“Death is not the end; there remains the litigation over the estate.”
Ambrose Bierce, from A Cynic Looks at Life (1912)
So, you have settled an insurance claim with the executor or administrator of an unrepresented estate. Closing your file is as simple as having the executor or administrator sign a release and then issuing the settlement draft to the estate, is it not? Unfortunately, in the Commonwealth of Pennsylvania, it is not so simple. Below we will discuss the legal hurdles—and possible snares—of settling claims with unrepresented estates.
Is Court Approval Needed?
If the parties reached the settlement agreement before the decedent’s death, generally no court approval is necessary. Ress v. Barent, 548 A.2d 1259 (Pa. Super. Ct. 1988) (holding contracts generally survive death of party). If the settlement is brokered with the estate, however, whether the claim is in suit or not, 20 Pa. C.S. § 3323 requires a court’s authorization to settle with an estate. This requirement is fixed to (i) protect the heirs, creditors, and lienholders and (ii) ensure the estate is properly compensated for the claim. Moore v. Gates, 580 A.2d 1138, 1141 (Pa. Super. Ct. 1990). Settlements with estates that are finalized without court approval may have no legal basis for enforcement. See Moore, 580 A.2d at 1142; see also Power by Power v. Tomarchio, 701 A.2d 1371 (Pa. Super. Ct. 1997) (holding in analogous context of minor’s compromise that defendant could not enforce high-low agreement reached without court approval).
The accepted view is that all settlements with estates must be court-approved. 20 Pa. C.S. § 3323. There is small room for disagreement. In one unpublished Superior Court decision, Kennedy v. Glover, No. 1316 WDA 2012 (Pa. Super. Ct. Aug. 13, 2013), the Court implicitly distinguished between survival actions and “simple contract action[s]”, implying court approval would not be required for the settlement of a simple contract claim. The Court’s reasoning for this is unexplained and seems contrary to 20 Pa. C.S. § 3323, requiring settlement of “any claim” brought by or against an estate. Further, the public policy rationale of protecting estate heirs and creditors applies to all claims, not only complex claims. See Moore, supra. So, the most conservative route is simply to seek court approval regardless of the nature of the claim.
Requirements for Approval
Although perhaps obvious, the first step in settling with the estate is confirming there is an estate. This should optimally be done before significant contact with the purported administrator or executor begins. Typically, this is done by reviewing testamentary letters from the local Orphans Court. Before proceeding with disbursing the funds, confirming the estate remains open with the Orphans Court is also helpful in finalizing settlement.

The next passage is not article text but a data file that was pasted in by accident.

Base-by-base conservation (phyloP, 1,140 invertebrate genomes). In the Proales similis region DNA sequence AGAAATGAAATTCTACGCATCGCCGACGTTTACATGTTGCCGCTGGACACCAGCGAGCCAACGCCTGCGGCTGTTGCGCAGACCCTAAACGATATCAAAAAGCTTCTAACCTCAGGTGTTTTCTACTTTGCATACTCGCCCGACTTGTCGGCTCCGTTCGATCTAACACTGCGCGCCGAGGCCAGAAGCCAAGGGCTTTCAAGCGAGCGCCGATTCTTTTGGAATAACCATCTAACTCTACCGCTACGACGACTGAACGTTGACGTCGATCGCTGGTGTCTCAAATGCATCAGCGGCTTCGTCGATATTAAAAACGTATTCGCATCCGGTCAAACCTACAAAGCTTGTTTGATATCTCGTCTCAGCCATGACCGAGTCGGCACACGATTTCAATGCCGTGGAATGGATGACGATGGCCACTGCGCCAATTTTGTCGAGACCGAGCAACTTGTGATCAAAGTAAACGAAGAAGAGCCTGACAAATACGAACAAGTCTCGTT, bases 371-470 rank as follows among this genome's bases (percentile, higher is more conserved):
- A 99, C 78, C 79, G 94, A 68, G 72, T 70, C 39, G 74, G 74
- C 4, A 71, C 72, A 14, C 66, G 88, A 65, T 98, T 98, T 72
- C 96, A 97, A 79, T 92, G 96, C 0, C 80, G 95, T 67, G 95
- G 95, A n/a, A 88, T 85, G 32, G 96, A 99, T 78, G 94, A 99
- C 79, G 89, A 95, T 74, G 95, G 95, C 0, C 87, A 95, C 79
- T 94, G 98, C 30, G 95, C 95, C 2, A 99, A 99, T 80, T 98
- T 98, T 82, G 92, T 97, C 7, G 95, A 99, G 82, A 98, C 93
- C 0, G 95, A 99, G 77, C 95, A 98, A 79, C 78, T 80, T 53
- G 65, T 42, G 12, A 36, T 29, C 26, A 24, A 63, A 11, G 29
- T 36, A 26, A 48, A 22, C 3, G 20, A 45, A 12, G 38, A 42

Another issue that arises is whether the insurer must retain legal counsel for the filing of a petition. Although claimants can often file petitions pro se, in this case the non-attorney executor or administrator herself is unable to file the petition. The estate is a separate legal entity, and the executor or administrator cannot appear pro se on behalf of the estate. In re Estate of Rowley, 84 A.3d 337, 341-42 (Pa. Cmwlth. Ct. 2013) (“An estate by its very nature cannot represent itself and, therefore, must be represented by a licensed attorney, regardless of the relation between the administrator and the decedent.”). Consequently, the insurer typically retains counsel to file the petition. Unlike petitions to compromise with minors, “any party in interest” can file a petition to settle, so the insurer itself or the third-party insured can file the petition to finalize settlement. 20 Pa. C.S. § 3323.
The requirements of the petition itself are simple. The petition must set forth “all the facts and circumstances” giving rise to the claim and settlement. Id. In accident cases, this typically includes the date and location of the accident, the police report, and the injuries sustained. Local rules typically require the attachment of certain documents, like the death certificate. Although local rules differ among the counties, usually a petition for settlement where there is no pending litigation is filed in the Orphans Court having jurisdiction over the decedent’s estate.
Wrongful Death and Survival Actions